2. Appropriate contact information. By appropriate, we mean a phone number, an e-mail address, and perhaps even a URL to your LinkedIn profile. Multiple phone numbers and e-mail addresses are not necessary, and in fact may be more frustrating and confusing than they are helpful.
  3. Specific accomplishments. We say this over and over, and in many ways it’s the cardinal rule of resume writing: Unless you’ve never really had a job before, you need to provide a career narrative that includes some actual achievements, including specific numbers or results. Don’t settle for a list of responsibilities; prove that you fulfilled those responsibilities well.
  4. An executive summary. Before you get down into the career narrative, make sure to include a paragraph or so that outlines exactly what you bring to the company. Simply put: Your recruiter or hiring manager may not have the time or the interest in reading your full resume, at least not at first. Make sure you have a summary that conveys your value.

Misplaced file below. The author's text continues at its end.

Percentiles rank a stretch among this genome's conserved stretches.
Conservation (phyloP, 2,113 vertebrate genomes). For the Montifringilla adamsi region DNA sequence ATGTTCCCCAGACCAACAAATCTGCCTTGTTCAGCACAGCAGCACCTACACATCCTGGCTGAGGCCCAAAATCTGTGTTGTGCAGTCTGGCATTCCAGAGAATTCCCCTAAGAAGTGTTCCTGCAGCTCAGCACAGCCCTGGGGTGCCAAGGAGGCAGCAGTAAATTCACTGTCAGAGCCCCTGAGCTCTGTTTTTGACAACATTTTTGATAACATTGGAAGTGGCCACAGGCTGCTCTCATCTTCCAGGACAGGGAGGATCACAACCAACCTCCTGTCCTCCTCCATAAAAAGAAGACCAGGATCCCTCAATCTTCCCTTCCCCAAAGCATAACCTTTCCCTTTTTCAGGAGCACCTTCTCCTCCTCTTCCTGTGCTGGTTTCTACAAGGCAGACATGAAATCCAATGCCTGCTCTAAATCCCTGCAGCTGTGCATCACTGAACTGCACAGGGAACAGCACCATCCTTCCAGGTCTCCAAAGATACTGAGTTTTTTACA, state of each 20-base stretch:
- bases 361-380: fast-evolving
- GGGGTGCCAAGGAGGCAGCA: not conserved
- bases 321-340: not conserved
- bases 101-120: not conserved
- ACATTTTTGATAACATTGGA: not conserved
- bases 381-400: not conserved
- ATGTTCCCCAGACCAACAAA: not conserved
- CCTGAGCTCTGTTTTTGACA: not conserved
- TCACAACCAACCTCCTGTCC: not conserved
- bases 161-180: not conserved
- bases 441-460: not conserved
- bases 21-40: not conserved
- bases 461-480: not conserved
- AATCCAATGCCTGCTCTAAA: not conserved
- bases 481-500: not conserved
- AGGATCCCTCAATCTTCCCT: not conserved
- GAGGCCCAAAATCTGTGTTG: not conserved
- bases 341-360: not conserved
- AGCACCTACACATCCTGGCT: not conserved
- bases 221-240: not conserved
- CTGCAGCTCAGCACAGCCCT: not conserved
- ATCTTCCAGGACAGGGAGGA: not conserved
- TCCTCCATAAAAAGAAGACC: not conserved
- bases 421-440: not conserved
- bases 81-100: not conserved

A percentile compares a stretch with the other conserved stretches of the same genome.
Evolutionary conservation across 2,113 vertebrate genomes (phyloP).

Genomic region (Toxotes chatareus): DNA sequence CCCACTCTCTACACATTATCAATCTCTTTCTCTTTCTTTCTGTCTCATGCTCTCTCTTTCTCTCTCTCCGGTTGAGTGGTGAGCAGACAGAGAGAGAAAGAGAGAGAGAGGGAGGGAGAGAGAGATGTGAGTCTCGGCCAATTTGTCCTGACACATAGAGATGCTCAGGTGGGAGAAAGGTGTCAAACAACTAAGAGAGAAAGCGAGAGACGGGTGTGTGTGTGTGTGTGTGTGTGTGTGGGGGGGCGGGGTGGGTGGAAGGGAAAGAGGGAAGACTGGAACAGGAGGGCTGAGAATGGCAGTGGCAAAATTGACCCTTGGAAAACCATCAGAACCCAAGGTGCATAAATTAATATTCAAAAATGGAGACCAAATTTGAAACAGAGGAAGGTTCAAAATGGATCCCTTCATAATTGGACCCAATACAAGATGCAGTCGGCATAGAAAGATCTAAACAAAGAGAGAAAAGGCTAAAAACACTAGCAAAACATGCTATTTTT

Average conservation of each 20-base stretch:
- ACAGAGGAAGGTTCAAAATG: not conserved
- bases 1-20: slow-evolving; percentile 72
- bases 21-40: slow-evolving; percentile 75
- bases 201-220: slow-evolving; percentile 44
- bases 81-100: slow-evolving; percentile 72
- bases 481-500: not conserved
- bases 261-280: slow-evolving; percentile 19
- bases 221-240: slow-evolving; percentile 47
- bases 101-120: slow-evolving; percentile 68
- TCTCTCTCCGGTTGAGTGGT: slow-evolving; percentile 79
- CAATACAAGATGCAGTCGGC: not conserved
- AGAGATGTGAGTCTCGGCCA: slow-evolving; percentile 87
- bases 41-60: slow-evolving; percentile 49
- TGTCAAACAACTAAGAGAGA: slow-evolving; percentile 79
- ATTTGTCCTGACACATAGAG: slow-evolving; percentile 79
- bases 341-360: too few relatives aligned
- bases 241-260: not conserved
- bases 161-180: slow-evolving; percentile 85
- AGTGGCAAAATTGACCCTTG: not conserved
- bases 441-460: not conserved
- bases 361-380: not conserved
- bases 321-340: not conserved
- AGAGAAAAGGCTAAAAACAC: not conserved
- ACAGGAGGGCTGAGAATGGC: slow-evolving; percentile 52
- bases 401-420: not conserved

5. A cover letter. Perhaps this one is a cheat—it’s not really “on” your resume—but we’d recommend always having a cover letter ready to go out with your resume. Ensure that it’s tailored to the position in question; a generic one won’t do!

For help incorporating any of these resume elements, or drafting an effective cover letter, contact the Grammar Chic offices: www.grammarchic.net, or 803-831-7444.